Anyway, you can get a temporary fix on the problem by setting your speaker configuration up in Windows, and telling your front-end (XBMC, PLEX, etc.) that your receiver is not Dolby Digital- and DTS-compatible. So, now my AVR just says "MULTI-CH IN" all the time as it's just getting a PCM stream from the PC.
    Reply
  • ganeshts - Monday, January 6, 2014 - link

    There is no problem with the bitstreaming from MPC-HC or any of the other media players which support that... It is only within XBMC in DirectSound mode and Netflix app.

    That said, I was able to bitstream successfully even from OpenELEC (which means users don't have to pay the Windows tax to make a very capable media streamer, except when Blu-ray menus are needed)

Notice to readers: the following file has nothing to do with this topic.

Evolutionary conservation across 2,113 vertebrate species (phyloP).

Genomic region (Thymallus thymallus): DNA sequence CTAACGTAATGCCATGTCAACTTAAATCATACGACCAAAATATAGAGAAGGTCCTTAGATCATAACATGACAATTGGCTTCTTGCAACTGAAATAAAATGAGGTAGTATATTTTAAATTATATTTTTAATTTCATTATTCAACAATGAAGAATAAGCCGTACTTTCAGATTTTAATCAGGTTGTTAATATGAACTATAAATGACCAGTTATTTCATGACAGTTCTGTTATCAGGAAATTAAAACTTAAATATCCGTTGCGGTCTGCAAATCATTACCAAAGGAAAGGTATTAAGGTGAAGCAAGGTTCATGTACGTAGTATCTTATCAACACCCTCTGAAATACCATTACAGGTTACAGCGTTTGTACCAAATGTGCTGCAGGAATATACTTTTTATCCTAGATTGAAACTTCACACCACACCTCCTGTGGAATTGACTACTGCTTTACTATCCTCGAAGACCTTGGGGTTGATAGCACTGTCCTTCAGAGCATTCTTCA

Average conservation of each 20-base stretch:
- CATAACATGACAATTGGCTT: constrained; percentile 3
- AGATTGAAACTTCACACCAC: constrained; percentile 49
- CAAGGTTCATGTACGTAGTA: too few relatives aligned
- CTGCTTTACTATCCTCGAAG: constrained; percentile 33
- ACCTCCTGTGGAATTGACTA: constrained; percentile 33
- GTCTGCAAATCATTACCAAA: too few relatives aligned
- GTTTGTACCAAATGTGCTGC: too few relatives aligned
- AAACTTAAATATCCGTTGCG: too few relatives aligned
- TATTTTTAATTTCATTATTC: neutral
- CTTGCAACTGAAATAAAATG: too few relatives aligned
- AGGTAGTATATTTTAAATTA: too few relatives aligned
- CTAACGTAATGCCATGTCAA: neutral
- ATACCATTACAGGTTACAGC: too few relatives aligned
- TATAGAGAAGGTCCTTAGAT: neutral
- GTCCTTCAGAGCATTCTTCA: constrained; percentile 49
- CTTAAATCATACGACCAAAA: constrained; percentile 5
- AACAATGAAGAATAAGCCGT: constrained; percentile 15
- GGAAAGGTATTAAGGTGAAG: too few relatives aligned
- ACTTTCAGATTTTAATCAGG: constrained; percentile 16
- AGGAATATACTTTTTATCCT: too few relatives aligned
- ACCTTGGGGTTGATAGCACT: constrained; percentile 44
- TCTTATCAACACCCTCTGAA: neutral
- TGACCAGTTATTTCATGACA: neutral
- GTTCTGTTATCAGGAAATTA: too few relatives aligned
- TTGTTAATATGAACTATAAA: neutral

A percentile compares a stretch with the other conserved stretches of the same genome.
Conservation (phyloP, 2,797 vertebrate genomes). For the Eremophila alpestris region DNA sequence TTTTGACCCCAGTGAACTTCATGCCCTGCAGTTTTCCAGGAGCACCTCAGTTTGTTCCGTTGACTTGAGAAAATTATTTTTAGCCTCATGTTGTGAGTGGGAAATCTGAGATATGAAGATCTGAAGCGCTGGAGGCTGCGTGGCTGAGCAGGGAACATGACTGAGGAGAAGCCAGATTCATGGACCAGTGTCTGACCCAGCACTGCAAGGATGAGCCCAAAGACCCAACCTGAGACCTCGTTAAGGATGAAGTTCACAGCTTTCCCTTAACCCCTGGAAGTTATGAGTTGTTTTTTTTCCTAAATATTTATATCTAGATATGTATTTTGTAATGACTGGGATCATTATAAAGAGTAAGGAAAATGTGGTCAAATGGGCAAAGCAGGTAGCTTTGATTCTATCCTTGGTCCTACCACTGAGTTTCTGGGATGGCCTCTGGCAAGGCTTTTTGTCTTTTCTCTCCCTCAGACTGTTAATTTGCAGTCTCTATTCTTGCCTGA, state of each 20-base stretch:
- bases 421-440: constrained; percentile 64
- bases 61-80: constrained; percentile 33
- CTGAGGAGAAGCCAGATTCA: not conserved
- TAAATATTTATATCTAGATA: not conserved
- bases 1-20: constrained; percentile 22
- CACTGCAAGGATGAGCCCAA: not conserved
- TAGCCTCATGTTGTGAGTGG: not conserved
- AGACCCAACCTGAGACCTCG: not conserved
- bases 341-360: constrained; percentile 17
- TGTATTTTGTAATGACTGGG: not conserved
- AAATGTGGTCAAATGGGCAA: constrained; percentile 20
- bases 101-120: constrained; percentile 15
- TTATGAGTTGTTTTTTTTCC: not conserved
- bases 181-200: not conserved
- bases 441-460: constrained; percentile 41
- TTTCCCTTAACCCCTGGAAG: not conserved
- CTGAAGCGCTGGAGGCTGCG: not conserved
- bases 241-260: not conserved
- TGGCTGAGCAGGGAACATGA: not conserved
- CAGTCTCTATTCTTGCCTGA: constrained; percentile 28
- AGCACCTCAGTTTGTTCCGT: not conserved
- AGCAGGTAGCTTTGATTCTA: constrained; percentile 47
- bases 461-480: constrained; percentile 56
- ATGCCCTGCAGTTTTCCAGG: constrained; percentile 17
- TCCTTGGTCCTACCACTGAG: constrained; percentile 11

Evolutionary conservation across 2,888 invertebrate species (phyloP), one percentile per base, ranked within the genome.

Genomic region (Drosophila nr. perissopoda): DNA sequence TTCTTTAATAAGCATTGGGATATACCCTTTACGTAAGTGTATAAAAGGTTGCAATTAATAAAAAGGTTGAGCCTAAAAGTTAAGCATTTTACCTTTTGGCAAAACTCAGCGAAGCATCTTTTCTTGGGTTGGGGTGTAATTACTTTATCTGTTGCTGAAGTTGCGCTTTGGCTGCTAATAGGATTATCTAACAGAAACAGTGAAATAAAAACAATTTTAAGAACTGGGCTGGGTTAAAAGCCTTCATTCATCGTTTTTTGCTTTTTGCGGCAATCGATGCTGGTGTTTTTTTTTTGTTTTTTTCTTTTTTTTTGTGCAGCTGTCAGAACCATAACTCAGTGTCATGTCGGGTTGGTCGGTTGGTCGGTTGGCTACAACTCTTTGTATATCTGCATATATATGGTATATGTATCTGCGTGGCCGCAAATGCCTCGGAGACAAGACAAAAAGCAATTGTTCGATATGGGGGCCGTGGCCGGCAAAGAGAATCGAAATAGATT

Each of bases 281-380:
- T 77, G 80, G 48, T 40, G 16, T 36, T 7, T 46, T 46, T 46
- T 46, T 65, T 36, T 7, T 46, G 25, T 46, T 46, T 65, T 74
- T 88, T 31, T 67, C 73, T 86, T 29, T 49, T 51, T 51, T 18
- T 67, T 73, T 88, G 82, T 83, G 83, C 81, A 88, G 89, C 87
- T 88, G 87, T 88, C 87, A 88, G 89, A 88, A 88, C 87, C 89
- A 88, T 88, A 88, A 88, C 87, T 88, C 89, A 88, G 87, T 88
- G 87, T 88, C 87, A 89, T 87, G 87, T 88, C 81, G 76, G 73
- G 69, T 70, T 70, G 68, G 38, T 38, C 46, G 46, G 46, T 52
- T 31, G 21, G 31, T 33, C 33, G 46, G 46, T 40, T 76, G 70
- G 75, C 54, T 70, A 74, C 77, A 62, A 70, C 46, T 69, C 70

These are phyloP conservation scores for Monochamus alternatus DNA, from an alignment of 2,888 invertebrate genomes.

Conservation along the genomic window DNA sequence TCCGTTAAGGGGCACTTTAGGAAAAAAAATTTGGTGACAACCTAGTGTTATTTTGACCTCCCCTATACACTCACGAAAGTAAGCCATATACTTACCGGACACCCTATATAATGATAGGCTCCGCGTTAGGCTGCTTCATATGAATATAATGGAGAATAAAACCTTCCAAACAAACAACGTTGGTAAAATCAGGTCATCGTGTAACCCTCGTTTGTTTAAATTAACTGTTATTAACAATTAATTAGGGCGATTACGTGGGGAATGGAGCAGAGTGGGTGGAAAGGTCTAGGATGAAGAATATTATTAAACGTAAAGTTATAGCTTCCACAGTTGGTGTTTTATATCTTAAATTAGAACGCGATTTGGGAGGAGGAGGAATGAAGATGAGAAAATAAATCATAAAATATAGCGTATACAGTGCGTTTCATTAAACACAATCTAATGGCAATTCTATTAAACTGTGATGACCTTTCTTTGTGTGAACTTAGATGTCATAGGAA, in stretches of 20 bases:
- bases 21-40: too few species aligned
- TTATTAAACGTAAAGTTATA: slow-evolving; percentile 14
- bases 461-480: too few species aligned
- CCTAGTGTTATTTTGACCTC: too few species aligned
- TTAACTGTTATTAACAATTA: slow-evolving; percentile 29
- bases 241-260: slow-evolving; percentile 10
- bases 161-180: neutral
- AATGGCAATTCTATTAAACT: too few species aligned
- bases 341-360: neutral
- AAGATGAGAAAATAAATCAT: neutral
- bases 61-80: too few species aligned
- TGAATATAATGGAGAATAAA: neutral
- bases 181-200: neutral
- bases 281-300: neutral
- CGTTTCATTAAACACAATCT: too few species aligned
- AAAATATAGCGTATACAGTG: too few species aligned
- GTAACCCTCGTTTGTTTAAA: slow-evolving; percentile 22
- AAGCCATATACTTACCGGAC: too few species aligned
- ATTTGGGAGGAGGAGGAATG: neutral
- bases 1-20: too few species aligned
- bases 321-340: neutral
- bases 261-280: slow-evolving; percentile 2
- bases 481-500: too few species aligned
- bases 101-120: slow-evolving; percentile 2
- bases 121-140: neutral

Reply
  • alpha754293 - Monday, January 6, 2014 - link

    I wonder how this would compare - say to a Mac Mini. It seems that if the price difference between the two systems isn't more than $100-150 - why would I want to go with something like this vs. a Mac mini? (not to be an Apple fanboy or anything - but moreso for a complete pro/con analysis of each solution/type of solution in order to determine which is better in terms of technical specifications, performance, etc...) Reply